|Viewing the North Atlantic Ocean on the eastern side of Iceland.|
About as cold as it is off of the coast of Maine.
|The closest I came to a reindeer after eating a piece for dinner while in the eastern fjords.|
The landscape changed dramatically once I neared Vatnajokull - the largest glacier in Europe. Vatnajokull reached through the fjords with what is known as glacial tongues that force their way into the open spaces between the fjords. The weather has finally warmed back up to the mid-50s and sunny. Not quite "summer" weather, but after two days of 30s and rain I'll take it!
I arrived at the glacial lake of Jokulsarlon in time to catch the last amphibious boat ride of the evening. The lake is filled with icebergs that are breaking free from Vatnajokull in this area. The greater rate of decay of the glacier at this area is due to the salt water mixing into the lake (melting the glacial tongue faster). What is left is a lake full of dense icebergs with the top 10% or so of them showing above the water. The eruption from Grimvotn almost 2 months ago sent ash all the way across the glacier (about 50 km from here) turning all of the glacier and icebergs gray with a thin coating of ash. Some of the white is returning due to the glaciers turning over, essentially washing themselves clean. The rains in the past month have helped to further clean the glacier and icebergs returning them to their normal bluish-white color.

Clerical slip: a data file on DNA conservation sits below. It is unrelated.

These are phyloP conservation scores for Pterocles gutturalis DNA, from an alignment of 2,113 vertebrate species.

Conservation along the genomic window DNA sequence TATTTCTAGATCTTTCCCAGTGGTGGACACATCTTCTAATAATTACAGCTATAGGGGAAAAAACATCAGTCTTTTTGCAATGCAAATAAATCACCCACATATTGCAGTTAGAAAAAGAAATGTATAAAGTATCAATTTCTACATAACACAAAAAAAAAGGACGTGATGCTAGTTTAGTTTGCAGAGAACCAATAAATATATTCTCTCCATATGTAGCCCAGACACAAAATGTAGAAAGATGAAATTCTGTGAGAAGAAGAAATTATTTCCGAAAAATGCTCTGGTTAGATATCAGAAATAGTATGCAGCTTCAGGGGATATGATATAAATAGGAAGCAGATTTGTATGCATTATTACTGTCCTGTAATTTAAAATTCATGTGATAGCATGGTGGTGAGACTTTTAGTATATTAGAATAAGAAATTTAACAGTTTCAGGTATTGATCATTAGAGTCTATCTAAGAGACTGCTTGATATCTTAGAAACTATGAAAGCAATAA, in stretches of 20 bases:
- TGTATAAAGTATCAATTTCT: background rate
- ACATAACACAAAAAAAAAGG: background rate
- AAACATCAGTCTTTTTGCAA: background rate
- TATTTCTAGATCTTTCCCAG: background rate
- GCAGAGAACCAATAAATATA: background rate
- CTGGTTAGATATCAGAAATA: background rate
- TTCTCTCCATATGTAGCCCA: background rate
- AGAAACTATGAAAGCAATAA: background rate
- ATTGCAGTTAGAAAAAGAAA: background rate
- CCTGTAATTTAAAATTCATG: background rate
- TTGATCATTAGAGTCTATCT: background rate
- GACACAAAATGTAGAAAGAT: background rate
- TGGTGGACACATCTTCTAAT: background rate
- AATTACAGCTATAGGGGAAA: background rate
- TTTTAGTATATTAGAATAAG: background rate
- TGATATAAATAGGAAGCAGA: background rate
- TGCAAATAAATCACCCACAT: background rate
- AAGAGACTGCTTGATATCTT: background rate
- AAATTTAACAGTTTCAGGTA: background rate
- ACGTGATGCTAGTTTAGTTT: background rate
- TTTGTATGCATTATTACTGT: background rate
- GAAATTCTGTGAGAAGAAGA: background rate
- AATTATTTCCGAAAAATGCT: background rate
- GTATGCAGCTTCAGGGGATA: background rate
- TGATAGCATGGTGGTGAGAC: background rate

|View from the shores of Jokulsarlon into the icebergs residing in the lake. The gray markings on the icebergs are evidence of Grimvoln's eruption 6 weeks ago, which covered the area in a thin layer of ash.|
Tomorrow, I take a walk on the glacier in Skaftafell National Park and spend the night camping in the area. Maybe I will also see the illusive puffin, which I have not seen in these areas even though their presence is mentioned regularly by the locals and the signage.